Key Points:

The Maori seats in Parliament became an issue for minor parties today and one said they were distorting the electoral system.

The Maori Party, which holds four of the seven seats and is aiming to win all of them in the election, wants the seats entrenched in law.

That would mean they could not be removed without a 75 per cent majority vote in Parliament.

At present they could be abolished with a simple 50 per cent majority vote.

The Green Party said today it supported the Maori Party's position.

MP Metiria Turei said general seats were entrenched, and she had drafted a member's bill to require any decision on the Maori seats to meet the same threshold.

National is embroiled in a controversy over the seats because it has a policy to eventually abolish them and has run into problems with the Maori Party because of that.

National's leader, John Key, confirmed yesterday he had told the Maori Party the policy would not be a bottom line in any negotiations after the election.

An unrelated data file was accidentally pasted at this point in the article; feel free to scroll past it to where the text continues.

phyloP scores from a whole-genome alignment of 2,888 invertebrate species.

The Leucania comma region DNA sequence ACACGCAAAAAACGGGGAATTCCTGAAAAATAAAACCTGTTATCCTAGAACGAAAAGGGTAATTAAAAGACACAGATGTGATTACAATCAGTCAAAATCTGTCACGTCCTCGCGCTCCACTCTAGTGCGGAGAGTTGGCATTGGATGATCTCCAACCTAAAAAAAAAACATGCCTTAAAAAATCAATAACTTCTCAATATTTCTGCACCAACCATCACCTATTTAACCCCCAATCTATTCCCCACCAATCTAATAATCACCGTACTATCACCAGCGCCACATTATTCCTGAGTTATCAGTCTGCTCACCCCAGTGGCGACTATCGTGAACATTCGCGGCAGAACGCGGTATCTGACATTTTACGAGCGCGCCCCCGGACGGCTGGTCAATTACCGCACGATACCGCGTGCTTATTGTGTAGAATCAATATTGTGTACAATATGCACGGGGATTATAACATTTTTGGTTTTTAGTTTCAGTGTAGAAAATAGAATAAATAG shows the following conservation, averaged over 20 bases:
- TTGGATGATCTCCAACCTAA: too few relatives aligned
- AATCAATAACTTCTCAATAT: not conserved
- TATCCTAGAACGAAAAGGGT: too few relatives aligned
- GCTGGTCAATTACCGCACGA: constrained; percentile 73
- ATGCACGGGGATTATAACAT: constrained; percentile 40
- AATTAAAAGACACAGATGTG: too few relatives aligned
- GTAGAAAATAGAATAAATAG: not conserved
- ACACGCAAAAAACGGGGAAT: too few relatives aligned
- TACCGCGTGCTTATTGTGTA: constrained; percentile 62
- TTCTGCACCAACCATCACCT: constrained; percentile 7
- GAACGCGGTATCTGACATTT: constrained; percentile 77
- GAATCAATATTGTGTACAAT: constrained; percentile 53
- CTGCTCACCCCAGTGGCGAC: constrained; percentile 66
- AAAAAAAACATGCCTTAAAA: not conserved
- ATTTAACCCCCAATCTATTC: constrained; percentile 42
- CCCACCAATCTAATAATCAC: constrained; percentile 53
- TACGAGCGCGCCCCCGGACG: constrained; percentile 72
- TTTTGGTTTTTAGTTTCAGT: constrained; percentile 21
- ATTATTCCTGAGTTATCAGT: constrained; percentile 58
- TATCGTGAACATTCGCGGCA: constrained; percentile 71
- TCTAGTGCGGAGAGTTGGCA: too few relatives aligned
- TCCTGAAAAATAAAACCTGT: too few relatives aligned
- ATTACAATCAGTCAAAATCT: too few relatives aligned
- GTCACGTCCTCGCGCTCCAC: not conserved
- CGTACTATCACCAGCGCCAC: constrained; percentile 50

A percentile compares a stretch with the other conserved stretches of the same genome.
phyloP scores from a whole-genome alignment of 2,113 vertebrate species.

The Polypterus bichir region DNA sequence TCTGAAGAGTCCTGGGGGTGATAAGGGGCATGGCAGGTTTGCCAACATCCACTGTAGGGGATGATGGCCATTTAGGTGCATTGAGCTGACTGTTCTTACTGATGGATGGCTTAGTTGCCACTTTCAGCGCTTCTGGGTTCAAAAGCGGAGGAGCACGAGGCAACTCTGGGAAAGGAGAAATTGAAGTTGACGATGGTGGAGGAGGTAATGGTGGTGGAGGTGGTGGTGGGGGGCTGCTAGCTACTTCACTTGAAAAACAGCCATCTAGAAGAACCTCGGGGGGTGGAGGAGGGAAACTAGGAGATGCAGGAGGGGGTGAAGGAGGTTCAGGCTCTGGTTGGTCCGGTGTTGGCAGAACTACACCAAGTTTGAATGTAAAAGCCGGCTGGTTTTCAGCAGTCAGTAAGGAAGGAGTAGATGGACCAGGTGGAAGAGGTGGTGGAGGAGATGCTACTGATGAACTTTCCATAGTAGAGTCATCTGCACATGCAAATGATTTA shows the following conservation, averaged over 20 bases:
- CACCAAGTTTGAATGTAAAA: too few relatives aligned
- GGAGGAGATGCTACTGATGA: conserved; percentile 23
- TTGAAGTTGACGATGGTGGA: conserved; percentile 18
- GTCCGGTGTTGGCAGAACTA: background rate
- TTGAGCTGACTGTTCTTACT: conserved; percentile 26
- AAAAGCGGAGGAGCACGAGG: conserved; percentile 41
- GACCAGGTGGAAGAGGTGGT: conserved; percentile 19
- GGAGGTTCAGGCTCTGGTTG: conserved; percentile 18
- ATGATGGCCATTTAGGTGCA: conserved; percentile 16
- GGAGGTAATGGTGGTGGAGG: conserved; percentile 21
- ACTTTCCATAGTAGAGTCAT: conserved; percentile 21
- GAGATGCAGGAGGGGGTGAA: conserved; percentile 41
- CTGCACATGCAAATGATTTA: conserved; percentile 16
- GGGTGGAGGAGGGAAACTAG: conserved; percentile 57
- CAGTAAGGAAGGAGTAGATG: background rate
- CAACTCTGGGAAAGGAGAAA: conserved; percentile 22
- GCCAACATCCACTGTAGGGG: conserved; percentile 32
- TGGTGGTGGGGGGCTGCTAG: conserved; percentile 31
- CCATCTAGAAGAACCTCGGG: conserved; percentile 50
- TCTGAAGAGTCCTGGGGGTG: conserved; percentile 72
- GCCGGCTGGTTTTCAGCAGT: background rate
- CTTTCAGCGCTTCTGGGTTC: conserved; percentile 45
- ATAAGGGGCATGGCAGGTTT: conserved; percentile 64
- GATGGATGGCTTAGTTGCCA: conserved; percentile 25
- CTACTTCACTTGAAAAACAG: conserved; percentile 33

He had not previously said the policy was negotiable.

United Future leader Peter Dunne said today they were all missing the point.

"The continued existence of the Maori seats has long since gone past the bumper sticker slogans of race-based representation by opponents of the seats, or preserving the special place of Maori in the electoral system by supporters of the seats," he said.

"It is now an issue about totally distorting MMP and potentially perverting the will of the voters."

Mr Dunne said if current polling was an accurate reflection of voter intentions, the Maori Party was on track to win six, if not all seven, of the Maori electorate seats.

But the party was only polling between 2 per cent and 3 per cent of the party vote, which would entitle it to two or three seats.

"If this plays out at the ballot box, Parliament would have to grow by either four or five seats from 120 to 125 seats," he said.

"This overhang would result in either of the major parties having to cobble together a total of 63 rather than 61 seats to form a majority to govern."

Mr Dunne said if National's current polling became reality and it won 51 per cent of the party vote it would have 61 or 62 seats in Parliament.

"But with the potential overhang caused by the Maori seats, National would not be able to form a government," he said.

"Such a situation would be totally undemocratic and unacceptable.

"The fundamental tenet of representative democracy would be totally perverted. Put simply, the will of the majority would be thwarted."

Mr Dunne said the Maori Party should explain how the continued existence of the seats could justify that scenario.